The tide has now turned, and numerous applicaand large as any bull I have since seen. I gave to some parts of England there are Devonshire cattle tions are made to me for long woolled. I am rallythe man who superintended my farm, all he could which are highly prized. “It has been found by a ing again under the flag of long woolled, and breedobtain for his services. I have no belief that many person in the vicinity of the Devizes, Wiltshire, ing from a Bakewell of the breed of Mr. Barneycows were brought to him. During my absence in who, as well as his father before him, has been in but I fear that the wool of the Persian, of sixteen Europe, he became unruly; and about the year the habit of letting cows to men who supply the inches, “I shall ne'er look upon its like again.” 1798, my agent sold him, and, as I understood, to town with milk; and who buys all his cows, and

I received also as a present, a ram and ewe, a man living in Vermont."

consequently can have no partiality for any particu- brought from the island of San Fernando Aronha, “The observation expressed to me by Mr. Jay, lar sort, having at different times had all kinds; that in the Southern ocean. They were nearly hairy, the milkmen have uniformly, for the last thirty resembling goats, and died on the approach of

winter. English Hay is a term I do not recollect to have met years, given the preference to the Devonshire sort, with out of New England. By it is meant that mixture

It appears that there are only certain parallels of of grasses which constitute good upland meadow, such

latitude where wool-bearing sheep will flourish; as our ancestors knew in England. They used the * Rural Economy of Gloucestershire, vol. 1, p. 247. when you exceed these, either by too much north term to distinguish this supland hay from the wild, t I believe these were a present to a gentleman in coarse, wet-meadow and salt-marsh hay of the country. Maryland, from Mr. Coke, of Norfolk, in England. * Kees' Cyclopedia-Art. Dairying)

REPORT OF COMMITTEE ON VOLUNTEER PREMIUMS.

or south, the fleece degenerates to hair, but the shall speak hereafter. In reference to the power of evinced in the various communications on both the flesh is found of excellence in almost all climates. nature over all animals, I would beg leave to cite subjects proposed, that, if the terms on which they of the original, or parent sheep, Luccock relates- an example, in the Arabian horse, taken from my are received would allow of it, each might be en* The mouflon, the argali of Dr. Pallas, which is address, published in 1808.

titled to particular mention. They hope yet to see now perhaps entirely banished from Europe, bears The Arabian horse, while roaming in his native some of them usefully occupying the columns of the so great a resemblance to our domestic sheep, and deserts, gathers strength and activity from the American Farmer. possesses so many of its properties, as to be deem- quantity of exercise necessary to obtain his food.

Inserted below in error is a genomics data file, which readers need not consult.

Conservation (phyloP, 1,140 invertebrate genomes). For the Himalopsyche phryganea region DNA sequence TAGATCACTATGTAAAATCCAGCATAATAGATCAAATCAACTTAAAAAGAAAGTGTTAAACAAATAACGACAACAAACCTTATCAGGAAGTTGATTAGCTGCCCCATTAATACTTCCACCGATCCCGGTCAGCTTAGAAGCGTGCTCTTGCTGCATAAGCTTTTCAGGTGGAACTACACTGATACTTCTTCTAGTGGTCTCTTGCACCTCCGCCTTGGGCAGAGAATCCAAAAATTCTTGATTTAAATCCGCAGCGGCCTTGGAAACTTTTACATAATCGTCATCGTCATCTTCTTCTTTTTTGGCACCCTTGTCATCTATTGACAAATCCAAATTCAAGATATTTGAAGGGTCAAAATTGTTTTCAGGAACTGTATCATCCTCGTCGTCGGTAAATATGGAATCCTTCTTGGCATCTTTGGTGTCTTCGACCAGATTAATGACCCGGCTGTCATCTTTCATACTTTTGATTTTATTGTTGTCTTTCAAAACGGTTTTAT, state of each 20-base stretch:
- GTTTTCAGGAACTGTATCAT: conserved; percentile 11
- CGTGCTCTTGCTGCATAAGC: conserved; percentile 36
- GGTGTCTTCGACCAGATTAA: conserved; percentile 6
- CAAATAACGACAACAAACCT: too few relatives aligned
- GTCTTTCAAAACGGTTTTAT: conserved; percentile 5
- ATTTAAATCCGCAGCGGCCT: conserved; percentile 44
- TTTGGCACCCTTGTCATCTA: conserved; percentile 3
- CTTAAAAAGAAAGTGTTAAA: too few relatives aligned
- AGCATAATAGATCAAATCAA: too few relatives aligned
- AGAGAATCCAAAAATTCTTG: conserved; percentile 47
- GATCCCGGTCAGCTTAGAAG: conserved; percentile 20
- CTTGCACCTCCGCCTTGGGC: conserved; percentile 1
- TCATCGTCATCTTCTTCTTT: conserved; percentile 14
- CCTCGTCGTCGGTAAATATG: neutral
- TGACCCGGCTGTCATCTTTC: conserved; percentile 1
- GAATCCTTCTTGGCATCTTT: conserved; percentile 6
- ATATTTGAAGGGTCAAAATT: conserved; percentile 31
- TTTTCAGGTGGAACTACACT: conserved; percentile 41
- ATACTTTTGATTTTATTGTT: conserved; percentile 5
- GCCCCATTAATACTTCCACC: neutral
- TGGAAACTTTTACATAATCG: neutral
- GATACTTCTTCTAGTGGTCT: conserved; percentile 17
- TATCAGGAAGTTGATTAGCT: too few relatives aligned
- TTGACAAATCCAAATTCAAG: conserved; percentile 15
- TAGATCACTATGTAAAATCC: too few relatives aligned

JOSEPH GALES, Jr., Chairman. ed by naturalists the parent stock. The fleeces are the chieftain who subdues this tyrant of the herd, indeed so much alike, that the description of one takes care to preserve his former habits, that he Mr. Editor, answers almost equally well for that of the other. may convert those habits to his own use. He is not They consist in summer of a short hair, sleek and immured in close stables, covered with cloths, or the late Cattle Show, mention is made of a “two

In the report of the committee upon horses for resembling that of a deer, in winter of wool, like submitted to the farrier's skill, but rests in ease and down mingled with hair, every where an inch and happiness at the door of the tent, cheered by the year old colt from New York," as being “che proan half long at least, concealing all its roots; a tine attentions of his friend, and participating in the desire that all inaccuracies, which should accidentwoolly down, of a white colour in general

. It is hospitalities of the family. Thus fitted for service, ally occur in the statement, miglit be pointed out, now contined almost, it not entirely to Asia, and is and preserved in those habits which nature at first it may not be amiss to observe, that the colt beso shy, that as new colonies seitle, it retreats from had formed, the Arabian horse outstrips the wind, longs to Mr. Vanbrugh Livingston, of Westchester their observation, to the most wild and naked rocks, and bears his master in triumph o'er the field. where it delights to bask itself in the unintercepted The breeder, like the physician, should endea